IRS makes final monthly child tax credit payment unless Congress acts
The Treasury Department and IRS on Wednesday made their final monthly child tax credit payment under President Biden’s coronavirus relief law, as the administration and congressional Democrats push to enact legislation to extend the payments.
The agencies distributed more than $16 billion in payments Wednesday to the households of about 61 million children, Treasury said. Since the monthly payments started in July, Treasury and the IRS have sent out nearly $93 billion in payments.
“Since July, monthly payments of the Child Tax Credit have helped millions of families pay for essentials such as food, childcare, and other household needs as those expenses arise,” Treasury Secretary Janet Yellen said in a statement. “The lives of tens of millions of children across the country have improved because families have received tax relief when they need it most.”
The coronavirus relief law Biden signed in March expanded the child tax credit for 2021. As part of the expansion, Treasury and the IRS sent out monthly advance payments of the credit in the second half of this year. Families have received monthly payments of up to $300 for each child under age 6 and up to $250 for each child ages 6 to 17.
Wednesday’s payment is the final monthly payment absent congressional action. While Democrats intend to extend the monthly payments for one year as part of their social spending and climate package, the Senate has yet to pass a version of the legislation.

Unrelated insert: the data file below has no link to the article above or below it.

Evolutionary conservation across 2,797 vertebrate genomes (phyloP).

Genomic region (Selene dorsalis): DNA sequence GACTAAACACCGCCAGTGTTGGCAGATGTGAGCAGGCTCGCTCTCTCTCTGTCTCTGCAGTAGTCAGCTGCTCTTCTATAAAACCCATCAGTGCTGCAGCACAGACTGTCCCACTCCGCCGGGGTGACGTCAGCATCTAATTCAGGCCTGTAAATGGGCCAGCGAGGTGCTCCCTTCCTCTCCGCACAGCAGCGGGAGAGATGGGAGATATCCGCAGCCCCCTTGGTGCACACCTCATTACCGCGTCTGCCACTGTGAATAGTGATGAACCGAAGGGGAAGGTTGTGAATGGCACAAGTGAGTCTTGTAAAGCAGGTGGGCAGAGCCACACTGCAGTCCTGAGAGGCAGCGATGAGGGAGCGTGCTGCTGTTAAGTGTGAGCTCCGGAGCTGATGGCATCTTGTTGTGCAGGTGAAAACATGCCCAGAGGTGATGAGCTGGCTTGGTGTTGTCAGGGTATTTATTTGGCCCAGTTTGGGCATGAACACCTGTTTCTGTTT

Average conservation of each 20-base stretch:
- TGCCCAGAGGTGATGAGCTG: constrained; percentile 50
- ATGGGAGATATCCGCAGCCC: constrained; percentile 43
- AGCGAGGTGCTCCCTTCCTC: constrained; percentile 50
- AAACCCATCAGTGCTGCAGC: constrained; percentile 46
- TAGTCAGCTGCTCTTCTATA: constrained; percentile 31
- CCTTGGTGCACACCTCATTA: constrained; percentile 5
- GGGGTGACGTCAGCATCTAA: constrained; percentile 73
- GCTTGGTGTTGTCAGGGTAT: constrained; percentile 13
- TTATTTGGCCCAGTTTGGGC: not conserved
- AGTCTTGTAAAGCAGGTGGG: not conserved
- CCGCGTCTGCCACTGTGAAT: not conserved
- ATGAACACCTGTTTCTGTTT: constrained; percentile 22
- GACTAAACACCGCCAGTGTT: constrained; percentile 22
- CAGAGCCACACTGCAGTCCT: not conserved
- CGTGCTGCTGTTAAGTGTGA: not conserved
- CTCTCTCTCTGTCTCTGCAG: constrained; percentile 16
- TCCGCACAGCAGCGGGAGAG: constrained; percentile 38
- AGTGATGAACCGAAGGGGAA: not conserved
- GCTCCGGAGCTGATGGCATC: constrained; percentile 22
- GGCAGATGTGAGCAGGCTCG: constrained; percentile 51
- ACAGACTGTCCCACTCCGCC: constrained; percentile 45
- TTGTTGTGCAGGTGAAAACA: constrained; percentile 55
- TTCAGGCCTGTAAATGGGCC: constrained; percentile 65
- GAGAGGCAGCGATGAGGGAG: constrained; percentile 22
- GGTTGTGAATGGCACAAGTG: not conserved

The IRS has told lawmakers that they should pass an extension by Dec. 28 in order for a monthly payment to be made on Jan. 15.
Many Senate Democrats feel a sense of urgency to pass the spending bill, called the Build Back Better Act (BBB), by the end of the year in order to prevent a lapse in monthly payments. But Sen. Joe Manchin (D-W.Va.), whose vote is needed for passage, has not said whether he would vote in favor of proceeding to the bill or passing it.
House Speaker Nancy Pelosi (D-Calif.) on Wednesday signaled that Congress is unlikely to take up a standalone bill to extend the monthly payments, noting that it would be difficult for such a bill to pass the Senate, where it would need 60 votes.
“Of course we could pass that in the House, whether we could pass it in the Senate remains to be seen,” she said at a news conference. “But I don’t want to let anybody off the hook on the BBB to say, well we covered that one thing, so now the pressure is off. I think that that is really important leverage in the discussion on BBB, that the children and their families will suffer without that payment.”
Pelosi expressed optimism that the spending package would be enacted by the end of the year. She said that she hoped payments could be made retroactively if the legislation doesn’t pass until the new year.
Updated at 11:51 a.m.
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